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After many monuments to battles and large-sized lady tsars in St. Petersburg, it was encouraging to see Finland’s national poet, J. L. Runeberg, front and center in the beautiful Esplanade park. Runeberg! I never heard of you! But I’m glad your son put up this statue of you so I can go Google you now! (Here are some fine photographs of his house in Porvoo–excellent wallpaper and animal pelt/firearm decorations.)
And how strange, on our way back, to find another statue right there at the harbor:
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Coin activated, even.

Love,
Ann
Next up: Stockholm, Or, Trying to Trade in Our Passports for Swedish Passports

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25 Comments

25 Comments

  1. If the skateboard exhibit looked like Clif’s bedroom to you, what do yarn shops look like to him? Just sayin’. ;)

  2. Oh, Runeberg!…. I’ve never heard of him either! In Texas, his house would be called a “shotgun house”–you can shoot a gun from the front door straight through to the back door, and never hit anybody in any room!
    Last year I attended a touring collection of Impressionism art at the Kimbell Art Museum in Fort Worth, specifically hoping to see Seurat’s “La Grand Jatte.” Guess which one of Seurat’s paintings stayed back home at The Art Institute of Chicago? @#&@#! I did become enamored of the superhumongous “Paris Street; Rainy Day” by Gustave Caillebotte. Standing a few inches away, I was fascinated at how his brush strokes and choice of colors made the sidewalks and streets actually look wet. It was very tempting to touch the painting, but the thought of a karate chop by the guard standing next to the painting kept me in check.
    Mary G. in Texas

  3. I’m confused as to why there are red lines drawn through the Madonna painting. Did I miss something in the post?

  4. I saw that same lady knitting in the market and too, was impressed! Loved seeing and tasting the fruits and veggies in that market. Can hardly wait for your blog post about Stockholm!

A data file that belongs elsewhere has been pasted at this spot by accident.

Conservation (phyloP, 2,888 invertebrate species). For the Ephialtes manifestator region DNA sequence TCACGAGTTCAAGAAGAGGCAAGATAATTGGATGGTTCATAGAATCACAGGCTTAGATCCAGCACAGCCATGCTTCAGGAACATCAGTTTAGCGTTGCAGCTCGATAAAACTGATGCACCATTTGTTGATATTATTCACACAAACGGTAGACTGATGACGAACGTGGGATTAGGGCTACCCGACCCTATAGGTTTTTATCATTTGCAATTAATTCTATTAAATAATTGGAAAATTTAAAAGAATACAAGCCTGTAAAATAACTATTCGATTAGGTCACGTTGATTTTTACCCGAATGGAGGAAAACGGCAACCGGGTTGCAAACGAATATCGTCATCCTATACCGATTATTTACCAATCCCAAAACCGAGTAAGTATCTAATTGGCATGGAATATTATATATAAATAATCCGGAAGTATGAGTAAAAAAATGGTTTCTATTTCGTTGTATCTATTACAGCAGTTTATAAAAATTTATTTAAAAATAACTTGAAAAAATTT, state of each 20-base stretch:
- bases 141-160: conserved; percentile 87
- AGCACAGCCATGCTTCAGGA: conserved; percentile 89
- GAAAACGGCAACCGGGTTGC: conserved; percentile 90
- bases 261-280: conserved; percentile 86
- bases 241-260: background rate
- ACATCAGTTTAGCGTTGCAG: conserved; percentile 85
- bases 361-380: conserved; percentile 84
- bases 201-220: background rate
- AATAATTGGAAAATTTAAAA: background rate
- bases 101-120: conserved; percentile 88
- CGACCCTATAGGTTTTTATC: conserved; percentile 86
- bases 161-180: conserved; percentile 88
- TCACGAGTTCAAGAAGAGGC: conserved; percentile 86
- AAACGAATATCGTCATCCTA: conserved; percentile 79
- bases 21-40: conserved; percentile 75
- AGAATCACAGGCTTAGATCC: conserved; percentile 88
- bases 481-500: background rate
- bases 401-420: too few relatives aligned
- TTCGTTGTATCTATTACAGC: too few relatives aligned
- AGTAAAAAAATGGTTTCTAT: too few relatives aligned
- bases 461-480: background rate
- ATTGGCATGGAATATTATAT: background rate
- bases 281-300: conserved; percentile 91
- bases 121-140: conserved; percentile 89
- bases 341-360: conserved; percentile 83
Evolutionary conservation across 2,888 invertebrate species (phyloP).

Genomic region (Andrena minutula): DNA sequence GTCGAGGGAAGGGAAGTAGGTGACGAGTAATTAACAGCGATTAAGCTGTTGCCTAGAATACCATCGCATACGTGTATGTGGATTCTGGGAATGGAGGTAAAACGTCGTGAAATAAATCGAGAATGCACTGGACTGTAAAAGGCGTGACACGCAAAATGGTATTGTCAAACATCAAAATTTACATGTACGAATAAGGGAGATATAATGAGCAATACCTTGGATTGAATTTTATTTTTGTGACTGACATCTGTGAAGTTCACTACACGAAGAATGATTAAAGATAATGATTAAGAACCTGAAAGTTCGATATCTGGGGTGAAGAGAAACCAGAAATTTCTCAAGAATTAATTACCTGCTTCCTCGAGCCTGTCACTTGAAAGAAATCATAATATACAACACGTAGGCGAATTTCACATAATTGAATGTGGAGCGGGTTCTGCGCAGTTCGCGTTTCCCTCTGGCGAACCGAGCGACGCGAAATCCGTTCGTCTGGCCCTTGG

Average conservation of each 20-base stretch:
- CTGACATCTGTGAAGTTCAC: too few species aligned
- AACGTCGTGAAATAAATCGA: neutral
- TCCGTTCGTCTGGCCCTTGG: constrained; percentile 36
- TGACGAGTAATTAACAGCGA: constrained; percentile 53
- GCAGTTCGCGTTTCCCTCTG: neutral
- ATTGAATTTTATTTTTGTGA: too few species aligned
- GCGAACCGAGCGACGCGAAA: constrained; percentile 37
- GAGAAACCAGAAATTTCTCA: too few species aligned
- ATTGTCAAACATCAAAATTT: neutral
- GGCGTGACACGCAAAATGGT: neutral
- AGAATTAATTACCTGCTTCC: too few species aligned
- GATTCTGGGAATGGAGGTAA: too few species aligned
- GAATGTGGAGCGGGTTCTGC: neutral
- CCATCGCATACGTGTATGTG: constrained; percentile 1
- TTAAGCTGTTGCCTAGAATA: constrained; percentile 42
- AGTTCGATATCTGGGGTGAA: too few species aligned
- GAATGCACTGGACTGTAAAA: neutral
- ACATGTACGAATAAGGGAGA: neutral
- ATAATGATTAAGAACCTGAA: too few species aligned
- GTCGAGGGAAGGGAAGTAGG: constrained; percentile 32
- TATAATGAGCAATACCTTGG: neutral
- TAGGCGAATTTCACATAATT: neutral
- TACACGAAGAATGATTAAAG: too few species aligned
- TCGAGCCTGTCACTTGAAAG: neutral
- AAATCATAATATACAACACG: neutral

5. What? You missed Team Trivia? No tour of the ship’s bridge for the kids? The 2,000 piece jigsaw puzzle was finished (Finnish-ed?) WITHOUT y’all’s help?–My gosh woman, what were you THINKING? I mean, you could see a Leonardo, or a Van Gough on line ANYTIME. Didn’t you know you were on vacation???
    I guess there’s always next summer… ;)
    LoveDiane

  6. Just saying that August is very much not the month to be a tourist in Europe because of the way a lot of companies close down mostly for the month and everyone is on vacation.

  7. What do you mean, he didn’t actually make the paintings? Oy, I feel so unedumacated….

  8. I’m not sure what message they are sending when there is a picture of a wine glass on a skateboard, but I’ll leave that to the Problem Ladies to solve!

  9. I hear you, Ann. We saw the crowd in front of the Mona Lisa in August, who seemed mostly preoccupied with taking pictures of the painting-in-the-box. Didn’t see much of the thing itself (but then again, how many of the photo-takers really saw it either?)
    Just loving these posts – thank you!
    And Mary G., Caillebotte fan – I went looking for “The Floor Scrapers” in the Musee d’Orsay, missed it, turned around to retrace my steps and, boom, there it was: like seeing it for the first time. Amazing.

  10. Has anyone checked out the KNITTING RUSSIAN STYLE group on Ravelry?

  11. When the Vermeer exhibit came to the National Gallery a few years back,I had the same experience you had with Leonardo, while trying to view “The View from Delft”. The space in front of the painting was packed solid. On the other hand, there were no crowds at all in front of the Mona Lisa back in the late 60s when I visited the Louvre (in my baby carriage, obviously). Moral of the story: Do all museum-going before 1970. Doesn’t anyone know anything?? …But then again, there were no skateboarding museums and knitting ladies back then! Looks like you are all having a wonderful time!

  12. Loving the travelog. Just loving it.